5 things about your post-baby body that might surprise you

After I had squeezed my baby out, I thought the hard graft was done.

Sure, I now faced the challenges of learning how to be a mother and getting to know my child, but the physical stuff was over, right?

Wrong. Getting to grips with my post-baby body was definitely an eye-opener and one I wasn’t expecting.

So what exactly happens? Here’s the lowdown:

The cellulite

5 things about your post-baby body that might surprise you Strong Fit Well

Even if you’ve never had cellulite before, there’s a chance that you’ll notice some orange peel flesh post-birth, especially if you’re breastfeeding. Why? Because prolactin hormones cause the body to retain water.

How to deal?

Potassium is believed to help reduce cellulite – this can be found in foods like bananas and coconut water. Exercise too is beneficial as is body brushing and massage. And don’t forget to drink lots of water.

The incontinence

5 things about your post-baby body that might surprise you Strong Fit Well

Sneezing, running, laughing. Activities that seemed totally harmless before can now become a source of anxiety as weakened pelvic floor muscles result in poor bladder control.

How to deal?

Kegels! It’s never too late to start doing these. Establish a connection using your breath and work your way up from there. Avoid high impact activities like running or jumping until you are ready. Stay protected with a panty liner for any small accidents.

The leakage

5 things about your post-baby body that might surprise you Strong Fit Well

If you’re breastfeeding, there’s a chance some of that milk may make an unwelcome appearance between feeds soaking through your clothing to leave two wet circles.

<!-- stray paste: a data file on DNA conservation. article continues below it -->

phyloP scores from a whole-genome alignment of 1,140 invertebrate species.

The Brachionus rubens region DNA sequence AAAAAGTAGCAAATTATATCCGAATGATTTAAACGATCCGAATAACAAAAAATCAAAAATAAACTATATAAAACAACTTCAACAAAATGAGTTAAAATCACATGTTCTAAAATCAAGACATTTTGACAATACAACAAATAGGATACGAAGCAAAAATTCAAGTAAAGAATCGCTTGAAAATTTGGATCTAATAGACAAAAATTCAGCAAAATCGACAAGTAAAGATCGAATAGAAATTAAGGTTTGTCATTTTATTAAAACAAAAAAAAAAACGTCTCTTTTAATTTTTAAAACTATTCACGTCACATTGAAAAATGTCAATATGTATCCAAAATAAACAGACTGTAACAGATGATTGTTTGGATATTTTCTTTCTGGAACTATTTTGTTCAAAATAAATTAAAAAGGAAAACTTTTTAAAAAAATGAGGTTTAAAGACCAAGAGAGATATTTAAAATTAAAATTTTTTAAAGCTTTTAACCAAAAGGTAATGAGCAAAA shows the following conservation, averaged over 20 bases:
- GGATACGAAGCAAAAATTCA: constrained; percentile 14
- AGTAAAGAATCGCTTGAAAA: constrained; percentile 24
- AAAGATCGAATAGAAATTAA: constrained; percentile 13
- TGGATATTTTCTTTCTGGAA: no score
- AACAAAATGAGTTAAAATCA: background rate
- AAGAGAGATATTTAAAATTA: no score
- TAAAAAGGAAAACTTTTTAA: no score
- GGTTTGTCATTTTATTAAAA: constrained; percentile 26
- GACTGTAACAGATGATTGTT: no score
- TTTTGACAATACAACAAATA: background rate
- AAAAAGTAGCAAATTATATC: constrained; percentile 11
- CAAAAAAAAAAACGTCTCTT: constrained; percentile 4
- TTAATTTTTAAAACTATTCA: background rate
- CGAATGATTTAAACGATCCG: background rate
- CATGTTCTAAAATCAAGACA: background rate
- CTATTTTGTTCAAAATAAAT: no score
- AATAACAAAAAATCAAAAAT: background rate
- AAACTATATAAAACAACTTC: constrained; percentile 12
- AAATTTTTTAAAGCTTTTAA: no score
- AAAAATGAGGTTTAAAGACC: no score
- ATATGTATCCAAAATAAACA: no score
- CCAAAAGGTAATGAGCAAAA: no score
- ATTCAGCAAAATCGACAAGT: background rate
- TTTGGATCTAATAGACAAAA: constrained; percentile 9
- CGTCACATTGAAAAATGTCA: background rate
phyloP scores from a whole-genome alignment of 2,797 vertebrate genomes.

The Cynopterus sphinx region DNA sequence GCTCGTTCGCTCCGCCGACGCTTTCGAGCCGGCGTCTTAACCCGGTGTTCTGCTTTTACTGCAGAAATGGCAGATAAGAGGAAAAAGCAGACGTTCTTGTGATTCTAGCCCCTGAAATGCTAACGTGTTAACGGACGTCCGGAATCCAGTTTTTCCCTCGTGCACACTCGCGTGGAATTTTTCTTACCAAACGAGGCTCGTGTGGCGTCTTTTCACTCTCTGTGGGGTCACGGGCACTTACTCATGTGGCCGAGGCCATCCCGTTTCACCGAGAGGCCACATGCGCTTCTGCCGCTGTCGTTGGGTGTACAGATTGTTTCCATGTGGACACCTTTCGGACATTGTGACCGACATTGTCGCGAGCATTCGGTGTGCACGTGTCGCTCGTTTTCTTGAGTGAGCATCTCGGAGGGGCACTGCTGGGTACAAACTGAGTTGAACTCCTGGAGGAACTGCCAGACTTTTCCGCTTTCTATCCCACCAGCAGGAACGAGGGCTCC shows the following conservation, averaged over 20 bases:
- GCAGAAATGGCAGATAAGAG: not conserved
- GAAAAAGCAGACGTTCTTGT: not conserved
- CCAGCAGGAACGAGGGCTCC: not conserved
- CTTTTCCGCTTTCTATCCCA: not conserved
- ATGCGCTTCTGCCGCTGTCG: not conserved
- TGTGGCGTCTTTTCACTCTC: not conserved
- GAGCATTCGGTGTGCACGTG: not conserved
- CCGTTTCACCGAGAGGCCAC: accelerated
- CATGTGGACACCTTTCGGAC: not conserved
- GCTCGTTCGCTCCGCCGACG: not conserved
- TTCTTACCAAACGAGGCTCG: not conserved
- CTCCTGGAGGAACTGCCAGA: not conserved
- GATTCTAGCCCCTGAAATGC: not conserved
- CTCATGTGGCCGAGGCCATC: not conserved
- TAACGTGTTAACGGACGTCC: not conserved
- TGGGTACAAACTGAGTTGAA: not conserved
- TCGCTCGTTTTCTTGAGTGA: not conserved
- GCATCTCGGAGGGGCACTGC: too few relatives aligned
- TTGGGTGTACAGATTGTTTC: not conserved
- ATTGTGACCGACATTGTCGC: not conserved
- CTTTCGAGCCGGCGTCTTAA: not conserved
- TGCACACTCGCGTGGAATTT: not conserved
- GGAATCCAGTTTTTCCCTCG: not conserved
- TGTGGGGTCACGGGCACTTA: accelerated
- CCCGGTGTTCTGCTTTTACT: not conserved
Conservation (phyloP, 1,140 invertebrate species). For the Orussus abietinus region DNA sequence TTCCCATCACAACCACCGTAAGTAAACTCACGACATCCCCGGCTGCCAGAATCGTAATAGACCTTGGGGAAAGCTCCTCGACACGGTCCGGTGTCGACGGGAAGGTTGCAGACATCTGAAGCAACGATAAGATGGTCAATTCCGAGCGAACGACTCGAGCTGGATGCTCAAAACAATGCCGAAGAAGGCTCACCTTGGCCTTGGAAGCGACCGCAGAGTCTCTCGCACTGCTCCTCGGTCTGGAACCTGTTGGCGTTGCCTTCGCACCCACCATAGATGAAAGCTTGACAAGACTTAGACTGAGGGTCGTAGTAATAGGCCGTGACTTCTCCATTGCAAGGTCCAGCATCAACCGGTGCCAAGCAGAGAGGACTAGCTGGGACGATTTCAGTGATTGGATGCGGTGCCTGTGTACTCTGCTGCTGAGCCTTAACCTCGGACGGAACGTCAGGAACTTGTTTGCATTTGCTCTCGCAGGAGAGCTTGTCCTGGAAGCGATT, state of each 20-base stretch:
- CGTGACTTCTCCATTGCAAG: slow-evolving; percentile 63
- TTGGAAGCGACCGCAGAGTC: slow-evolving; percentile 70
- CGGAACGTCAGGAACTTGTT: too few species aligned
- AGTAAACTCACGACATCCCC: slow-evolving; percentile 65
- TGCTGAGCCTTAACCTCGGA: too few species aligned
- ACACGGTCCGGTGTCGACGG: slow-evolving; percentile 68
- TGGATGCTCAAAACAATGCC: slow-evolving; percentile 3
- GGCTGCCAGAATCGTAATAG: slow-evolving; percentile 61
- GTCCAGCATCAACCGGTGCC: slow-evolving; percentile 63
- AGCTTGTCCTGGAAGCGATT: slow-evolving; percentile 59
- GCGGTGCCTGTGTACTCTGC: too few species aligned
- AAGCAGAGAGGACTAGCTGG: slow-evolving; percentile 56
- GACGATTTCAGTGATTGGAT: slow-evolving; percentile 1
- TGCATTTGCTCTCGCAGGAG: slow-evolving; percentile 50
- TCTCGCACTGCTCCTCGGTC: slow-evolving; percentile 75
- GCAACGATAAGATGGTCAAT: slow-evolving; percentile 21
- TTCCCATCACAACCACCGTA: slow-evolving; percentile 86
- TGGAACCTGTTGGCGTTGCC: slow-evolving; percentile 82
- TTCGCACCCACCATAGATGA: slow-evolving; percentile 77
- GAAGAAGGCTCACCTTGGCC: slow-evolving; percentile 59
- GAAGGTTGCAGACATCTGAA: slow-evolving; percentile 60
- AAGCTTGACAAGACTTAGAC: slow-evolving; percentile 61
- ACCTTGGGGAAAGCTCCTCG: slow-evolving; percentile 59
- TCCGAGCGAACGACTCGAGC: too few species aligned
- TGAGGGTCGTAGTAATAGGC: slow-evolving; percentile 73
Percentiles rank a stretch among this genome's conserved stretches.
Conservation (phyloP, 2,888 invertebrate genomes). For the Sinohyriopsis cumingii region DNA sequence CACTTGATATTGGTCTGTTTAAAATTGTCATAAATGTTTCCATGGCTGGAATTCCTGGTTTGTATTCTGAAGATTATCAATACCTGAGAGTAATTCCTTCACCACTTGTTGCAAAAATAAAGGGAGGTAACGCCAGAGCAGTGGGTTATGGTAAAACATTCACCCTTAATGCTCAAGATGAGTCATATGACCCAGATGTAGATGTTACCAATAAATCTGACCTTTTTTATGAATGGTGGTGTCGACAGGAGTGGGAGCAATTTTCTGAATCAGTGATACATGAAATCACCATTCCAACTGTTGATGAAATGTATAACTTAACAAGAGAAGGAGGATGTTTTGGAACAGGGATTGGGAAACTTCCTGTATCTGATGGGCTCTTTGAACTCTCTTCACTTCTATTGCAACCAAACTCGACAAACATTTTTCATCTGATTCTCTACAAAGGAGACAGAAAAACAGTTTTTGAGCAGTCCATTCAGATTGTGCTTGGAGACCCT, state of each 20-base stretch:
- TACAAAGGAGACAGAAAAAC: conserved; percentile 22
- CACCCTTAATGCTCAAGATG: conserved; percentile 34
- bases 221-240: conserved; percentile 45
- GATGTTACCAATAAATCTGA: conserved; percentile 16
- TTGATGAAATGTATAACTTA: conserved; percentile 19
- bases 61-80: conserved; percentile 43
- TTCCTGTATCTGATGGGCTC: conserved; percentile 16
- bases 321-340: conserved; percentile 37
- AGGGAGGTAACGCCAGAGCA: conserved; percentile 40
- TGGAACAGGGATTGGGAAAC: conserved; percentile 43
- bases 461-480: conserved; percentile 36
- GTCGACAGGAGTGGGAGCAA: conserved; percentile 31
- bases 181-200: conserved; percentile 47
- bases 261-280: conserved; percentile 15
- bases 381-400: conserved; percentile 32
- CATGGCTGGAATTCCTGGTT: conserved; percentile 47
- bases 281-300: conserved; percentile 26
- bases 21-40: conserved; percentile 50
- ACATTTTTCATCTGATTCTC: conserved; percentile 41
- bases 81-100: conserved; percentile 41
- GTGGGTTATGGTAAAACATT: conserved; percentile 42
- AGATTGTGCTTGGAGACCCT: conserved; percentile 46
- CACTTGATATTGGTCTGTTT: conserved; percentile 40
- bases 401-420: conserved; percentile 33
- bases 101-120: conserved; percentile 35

How to deal?

Pop a breast pad in your bra to soak up any unexpected leakages. Try to wear colours that don’t show damp like grey. And avoid exercising in a probe position which puts additional pressure on your breasts.

The separation

5 things about your post-baby body that might surprise you Strong Fit Well

Get your midwife or GP to check your abs for diastasis recti – aka separation. Two thirds of women experience this stretching of connective tissue between the left and right sides of their abdominal muscles during pregnancy. It can close by itself after birth, but often a little extra help is needed.

How to deal?

Certain exercises such as the bird dog and cat cow can help, but if your gap is separation is sizeable, it is useful to see a physiotherapist that specialises in post-natal recovery. Avoid front-loaded exercises that put too much pressure on the core like planks and push-ups.

The fatigue

5 things about your post-baby body that might surprise you Strong Fit Well

You may have expected a few sleepless nights, but you probably didn’t anticipate the intense tiredness that will become your daily normal. Fatigue can have a number of serious repercussions so grab naps when and where you can.

Lack of sleep and subsequent flagging energy levels may also see you reaching for sugary snacks and junk food which can aggravate the problem.

How to deal?

Try to eat as clean as possible and always keep healthy snacks in the house and in your handbag for those moments of weakness.

Mild exercise, particularly in the fresh air, can also help to boost energy levels.

Posted by

Journo turned fitness professional, passionate about helping people to live a healthier and happier life! A long way from London, I now call Sydney home.

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